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    Any chance you can run new lines, including drain, inside cabinets way towards the back? Tie new sink drain into present location. Hide them behind a false back with enough ventilation to let room air in. Extend new drain a bit past sink with a 45 el on end to outside so you can have a clean out to run snake through.

    If what i laughingly call my brain remembers right, the vent needs to be within 6 feet of sink drain, so you may have to run that up inside wall. Possibly even run vent outside exterior wall inside a chase. Two decorative chases on each side of window over sink masquerading as pilasters or columns? Clean out acess hidden in one chase behid access door/

    You could furr out studs to get thicker wall, insulate real good and run new water lines on room side of insulation. but that could be a bit risky, considering your winter temps.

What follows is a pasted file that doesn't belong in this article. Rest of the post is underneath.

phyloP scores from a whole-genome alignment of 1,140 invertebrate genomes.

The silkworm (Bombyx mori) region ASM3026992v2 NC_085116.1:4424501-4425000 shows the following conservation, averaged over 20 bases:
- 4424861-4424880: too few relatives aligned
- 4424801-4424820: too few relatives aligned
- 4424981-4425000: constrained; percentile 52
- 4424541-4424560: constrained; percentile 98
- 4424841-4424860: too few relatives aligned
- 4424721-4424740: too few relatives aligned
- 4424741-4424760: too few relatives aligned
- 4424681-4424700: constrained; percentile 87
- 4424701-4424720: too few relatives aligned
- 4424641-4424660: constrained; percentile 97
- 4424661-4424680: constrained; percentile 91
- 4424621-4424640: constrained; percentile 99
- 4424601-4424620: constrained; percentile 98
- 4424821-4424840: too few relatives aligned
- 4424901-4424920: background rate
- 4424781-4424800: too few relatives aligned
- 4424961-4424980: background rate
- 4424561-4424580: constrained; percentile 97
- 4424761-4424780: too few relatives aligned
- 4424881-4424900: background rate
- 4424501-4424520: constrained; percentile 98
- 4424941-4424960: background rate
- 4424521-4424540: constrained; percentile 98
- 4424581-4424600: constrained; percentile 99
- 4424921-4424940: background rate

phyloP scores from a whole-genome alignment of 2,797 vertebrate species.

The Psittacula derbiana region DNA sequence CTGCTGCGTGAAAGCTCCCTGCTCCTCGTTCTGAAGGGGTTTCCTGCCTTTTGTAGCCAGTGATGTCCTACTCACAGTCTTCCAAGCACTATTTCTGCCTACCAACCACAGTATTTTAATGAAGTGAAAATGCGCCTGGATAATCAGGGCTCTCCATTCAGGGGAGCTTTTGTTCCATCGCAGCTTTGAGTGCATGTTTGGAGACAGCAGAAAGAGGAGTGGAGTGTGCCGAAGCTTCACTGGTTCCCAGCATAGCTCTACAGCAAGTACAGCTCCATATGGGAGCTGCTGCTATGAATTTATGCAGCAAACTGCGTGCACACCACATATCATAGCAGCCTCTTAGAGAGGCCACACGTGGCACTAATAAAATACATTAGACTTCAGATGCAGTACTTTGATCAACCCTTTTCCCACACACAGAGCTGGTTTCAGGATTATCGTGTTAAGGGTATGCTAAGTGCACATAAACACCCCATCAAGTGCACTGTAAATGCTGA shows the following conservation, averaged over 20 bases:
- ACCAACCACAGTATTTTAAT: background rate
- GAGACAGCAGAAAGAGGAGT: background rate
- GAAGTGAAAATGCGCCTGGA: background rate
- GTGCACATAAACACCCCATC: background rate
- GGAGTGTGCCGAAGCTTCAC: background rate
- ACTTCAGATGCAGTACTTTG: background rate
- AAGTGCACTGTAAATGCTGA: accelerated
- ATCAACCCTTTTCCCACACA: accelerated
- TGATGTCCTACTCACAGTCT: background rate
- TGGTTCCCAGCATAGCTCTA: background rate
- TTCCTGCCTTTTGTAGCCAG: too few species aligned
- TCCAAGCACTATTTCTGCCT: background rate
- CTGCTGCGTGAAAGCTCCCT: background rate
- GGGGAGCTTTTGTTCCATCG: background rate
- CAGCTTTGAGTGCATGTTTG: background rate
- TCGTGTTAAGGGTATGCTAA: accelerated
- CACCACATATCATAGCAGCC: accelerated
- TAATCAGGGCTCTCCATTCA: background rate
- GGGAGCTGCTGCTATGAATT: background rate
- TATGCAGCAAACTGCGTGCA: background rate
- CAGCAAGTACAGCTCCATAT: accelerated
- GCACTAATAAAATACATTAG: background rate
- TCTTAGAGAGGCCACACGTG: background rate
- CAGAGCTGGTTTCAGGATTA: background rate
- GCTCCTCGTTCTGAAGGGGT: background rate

7. Dec 27, 2012 #7

    2muddyboots

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    I like the false back idea however, I want to use cabinets in "new" kitchen location. So could make wall thicker. My house is stucco, if that means he thing. Also could consider making an addition between old kitchen, and the dining room addition make it a laundry mud room, when pour new slab I could run plumbing there in slab... he ideas how much that would be vs. Needing to tear up old slab which is alot
     
  8. Dec 27, 2012 #8

    2muddyboots

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    Basket ball hoop is by window where new sink will be, small window to its right is where sink is now. We only have one teeeeeeny bathroom that needs space to breathe so addition may be a good side. The home was built in 50s . And yes I could move but we really love to location and got a great deal on home, and the addition it has let's in tons of light which most home in this area are exactly like ours minus the addition
     
  9. Dec 27, 2012 #9

    nealtw

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    Another addition may be an option but digging a ditch in the concrete isn't that big of a deal.